In this very informative article, Gary Kleck gives a review of the gun control measures proposed in the aftermath of the Columbine shootings among other similar gun incidents and concludes that most were largely irrelevant, and thus could not have prevented and/or reduced the death tolls.
He brings the reader up-to-date with the mass shooting incidents, noting a peculiar similarity: the use of multiple guns, which were either stolen from legal owners, and/or purchased from unlicensed stores, with those obtained through trafficking regarded by most proposals as a less significant source of crime guns. Indeed under the circumstances presented, the murders are well thought-out for days or weeks that short sighted delays in acquisition and/or gun-locking are but irrelevant, somehow. Acknowledging the need for gun controls, Kleck argues that such controls should be all inclusive.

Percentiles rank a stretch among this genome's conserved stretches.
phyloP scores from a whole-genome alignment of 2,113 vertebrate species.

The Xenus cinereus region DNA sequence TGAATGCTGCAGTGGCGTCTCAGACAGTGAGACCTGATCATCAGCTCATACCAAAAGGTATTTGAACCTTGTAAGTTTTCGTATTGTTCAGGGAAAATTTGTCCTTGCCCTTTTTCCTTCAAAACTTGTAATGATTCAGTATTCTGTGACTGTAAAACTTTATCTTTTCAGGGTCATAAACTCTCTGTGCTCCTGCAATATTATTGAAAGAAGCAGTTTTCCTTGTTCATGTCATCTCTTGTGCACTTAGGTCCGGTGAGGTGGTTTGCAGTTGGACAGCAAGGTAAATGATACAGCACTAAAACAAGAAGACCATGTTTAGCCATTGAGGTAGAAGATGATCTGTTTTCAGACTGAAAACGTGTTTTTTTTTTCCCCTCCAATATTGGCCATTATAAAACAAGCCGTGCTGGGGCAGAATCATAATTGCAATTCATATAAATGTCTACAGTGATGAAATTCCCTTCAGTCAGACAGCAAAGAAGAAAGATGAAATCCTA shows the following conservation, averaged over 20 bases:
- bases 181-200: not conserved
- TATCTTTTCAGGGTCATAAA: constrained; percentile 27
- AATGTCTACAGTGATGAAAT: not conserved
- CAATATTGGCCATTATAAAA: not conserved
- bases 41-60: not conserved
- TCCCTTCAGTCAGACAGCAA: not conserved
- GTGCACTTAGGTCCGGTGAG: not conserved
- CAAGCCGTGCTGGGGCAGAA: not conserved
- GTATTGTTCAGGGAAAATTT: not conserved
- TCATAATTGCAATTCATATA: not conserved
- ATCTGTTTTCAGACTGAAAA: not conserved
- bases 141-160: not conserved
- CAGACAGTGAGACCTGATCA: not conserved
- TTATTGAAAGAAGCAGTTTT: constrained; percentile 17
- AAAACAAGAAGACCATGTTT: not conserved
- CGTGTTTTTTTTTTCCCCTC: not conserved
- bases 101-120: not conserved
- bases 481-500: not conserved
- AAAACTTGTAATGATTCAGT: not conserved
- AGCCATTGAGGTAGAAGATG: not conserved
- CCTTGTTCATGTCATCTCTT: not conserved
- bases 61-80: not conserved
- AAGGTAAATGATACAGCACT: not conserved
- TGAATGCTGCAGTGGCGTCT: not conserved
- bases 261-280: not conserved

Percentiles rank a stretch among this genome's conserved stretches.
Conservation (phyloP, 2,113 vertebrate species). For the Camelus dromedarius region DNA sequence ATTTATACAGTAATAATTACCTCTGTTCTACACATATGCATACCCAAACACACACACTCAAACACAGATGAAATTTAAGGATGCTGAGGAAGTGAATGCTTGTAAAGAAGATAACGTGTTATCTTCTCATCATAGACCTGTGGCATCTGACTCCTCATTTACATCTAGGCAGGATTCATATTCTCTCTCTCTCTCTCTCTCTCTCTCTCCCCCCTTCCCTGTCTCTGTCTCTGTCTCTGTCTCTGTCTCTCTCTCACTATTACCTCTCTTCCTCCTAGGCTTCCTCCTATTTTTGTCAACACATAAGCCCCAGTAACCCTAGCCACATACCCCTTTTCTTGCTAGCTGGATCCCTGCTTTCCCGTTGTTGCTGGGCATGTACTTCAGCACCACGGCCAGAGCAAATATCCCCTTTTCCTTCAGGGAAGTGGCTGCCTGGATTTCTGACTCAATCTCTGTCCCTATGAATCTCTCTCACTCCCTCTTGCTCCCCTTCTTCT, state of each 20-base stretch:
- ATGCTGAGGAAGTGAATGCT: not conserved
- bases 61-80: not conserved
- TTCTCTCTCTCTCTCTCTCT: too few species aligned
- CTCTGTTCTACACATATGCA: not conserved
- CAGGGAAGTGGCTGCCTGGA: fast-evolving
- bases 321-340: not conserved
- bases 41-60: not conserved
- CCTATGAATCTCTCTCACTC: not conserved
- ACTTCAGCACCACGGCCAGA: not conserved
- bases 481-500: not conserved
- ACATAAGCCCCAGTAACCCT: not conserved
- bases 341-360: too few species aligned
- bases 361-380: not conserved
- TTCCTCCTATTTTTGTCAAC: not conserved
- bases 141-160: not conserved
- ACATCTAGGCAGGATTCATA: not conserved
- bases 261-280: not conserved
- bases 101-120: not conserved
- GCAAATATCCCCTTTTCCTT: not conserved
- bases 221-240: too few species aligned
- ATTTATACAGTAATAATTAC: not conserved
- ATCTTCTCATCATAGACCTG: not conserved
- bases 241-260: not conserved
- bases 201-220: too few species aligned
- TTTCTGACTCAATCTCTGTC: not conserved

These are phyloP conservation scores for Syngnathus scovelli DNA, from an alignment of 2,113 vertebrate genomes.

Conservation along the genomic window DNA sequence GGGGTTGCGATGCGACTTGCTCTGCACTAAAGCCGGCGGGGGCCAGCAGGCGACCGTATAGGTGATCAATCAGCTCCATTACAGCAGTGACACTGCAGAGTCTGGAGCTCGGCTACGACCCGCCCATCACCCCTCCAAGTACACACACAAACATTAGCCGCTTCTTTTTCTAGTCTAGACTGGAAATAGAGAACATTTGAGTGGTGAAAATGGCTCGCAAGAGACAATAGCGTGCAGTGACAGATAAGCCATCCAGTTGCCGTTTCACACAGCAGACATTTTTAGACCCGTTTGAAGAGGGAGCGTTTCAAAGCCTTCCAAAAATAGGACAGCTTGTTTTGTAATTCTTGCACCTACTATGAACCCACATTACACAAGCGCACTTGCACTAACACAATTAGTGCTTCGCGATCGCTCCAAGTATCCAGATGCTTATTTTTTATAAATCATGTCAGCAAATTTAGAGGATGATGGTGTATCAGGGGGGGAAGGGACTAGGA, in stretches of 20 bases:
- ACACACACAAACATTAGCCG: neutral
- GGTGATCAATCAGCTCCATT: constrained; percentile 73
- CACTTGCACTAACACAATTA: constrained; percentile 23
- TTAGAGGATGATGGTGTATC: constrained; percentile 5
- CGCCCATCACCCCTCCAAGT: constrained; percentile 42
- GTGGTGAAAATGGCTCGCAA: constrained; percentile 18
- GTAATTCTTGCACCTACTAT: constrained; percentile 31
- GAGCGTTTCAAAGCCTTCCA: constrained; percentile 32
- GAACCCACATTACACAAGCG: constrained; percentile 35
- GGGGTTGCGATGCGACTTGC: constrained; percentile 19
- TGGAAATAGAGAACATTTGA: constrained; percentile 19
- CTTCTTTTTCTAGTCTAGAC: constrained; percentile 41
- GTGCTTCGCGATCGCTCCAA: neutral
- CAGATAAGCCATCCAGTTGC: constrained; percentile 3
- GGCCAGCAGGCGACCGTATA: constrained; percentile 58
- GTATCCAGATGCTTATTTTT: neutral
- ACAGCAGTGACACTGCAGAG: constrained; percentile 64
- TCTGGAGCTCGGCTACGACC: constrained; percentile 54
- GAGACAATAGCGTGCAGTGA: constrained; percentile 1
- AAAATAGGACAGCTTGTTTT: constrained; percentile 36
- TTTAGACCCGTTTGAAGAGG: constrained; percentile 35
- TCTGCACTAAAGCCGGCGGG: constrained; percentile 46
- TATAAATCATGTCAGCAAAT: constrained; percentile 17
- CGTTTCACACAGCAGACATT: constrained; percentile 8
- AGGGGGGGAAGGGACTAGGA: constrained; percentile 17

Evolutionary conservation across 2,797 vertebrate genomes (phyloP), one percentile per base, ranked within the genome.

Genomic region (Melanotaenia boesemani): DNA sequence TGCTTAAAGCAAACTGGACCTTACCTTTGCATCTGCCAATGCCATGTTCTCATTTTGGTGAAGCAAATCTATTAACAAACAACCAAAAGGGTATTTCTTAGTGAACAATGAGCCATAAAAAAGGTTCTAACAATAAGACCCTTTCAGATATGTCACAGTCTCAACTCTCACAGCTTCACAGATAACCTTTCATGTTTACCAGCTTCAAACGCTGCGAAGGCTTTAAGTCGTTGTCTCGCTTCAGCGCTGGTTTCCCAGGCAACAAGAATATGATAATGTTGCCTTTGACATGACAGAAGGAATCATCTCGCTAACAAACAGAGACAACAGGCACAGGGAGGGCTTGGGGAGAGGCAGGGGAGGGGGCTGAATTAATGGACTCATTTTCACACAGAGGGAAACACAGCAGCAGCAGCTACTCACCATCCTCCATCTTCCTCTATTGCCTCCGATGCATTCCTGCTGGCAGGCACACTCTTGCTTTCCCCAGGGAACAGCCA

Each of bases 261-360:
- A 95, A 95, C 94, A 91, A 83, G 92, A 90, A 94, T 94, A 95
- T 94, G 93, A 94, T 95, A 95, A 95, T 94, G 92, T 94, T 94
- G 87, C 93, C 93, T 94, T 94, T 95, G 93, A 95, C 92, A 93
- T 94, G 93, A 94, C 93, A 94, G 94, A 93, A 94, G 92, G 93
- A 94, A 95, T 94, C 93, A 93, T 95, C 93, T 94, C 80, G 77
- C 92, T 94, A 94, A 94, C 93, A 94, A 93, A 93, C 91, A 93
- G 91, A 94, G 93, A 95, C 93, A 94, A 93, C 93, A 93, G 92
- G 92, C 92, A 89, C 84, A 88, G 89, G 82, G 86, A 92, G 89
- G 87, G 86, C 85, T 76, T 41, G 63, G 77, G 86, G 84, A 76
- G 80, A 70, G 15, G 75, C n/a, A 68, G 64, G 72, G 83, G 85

Kleck, however, steers clear of the controversial Second Amendment, which, in effect, is the obstacle to gun legislations; for it is the very law that protects individuals’ rights to bear arms. The article, thus, offers very little in terms of breaking the current deadlock to allow modeling gun controls according to his proposals. Read More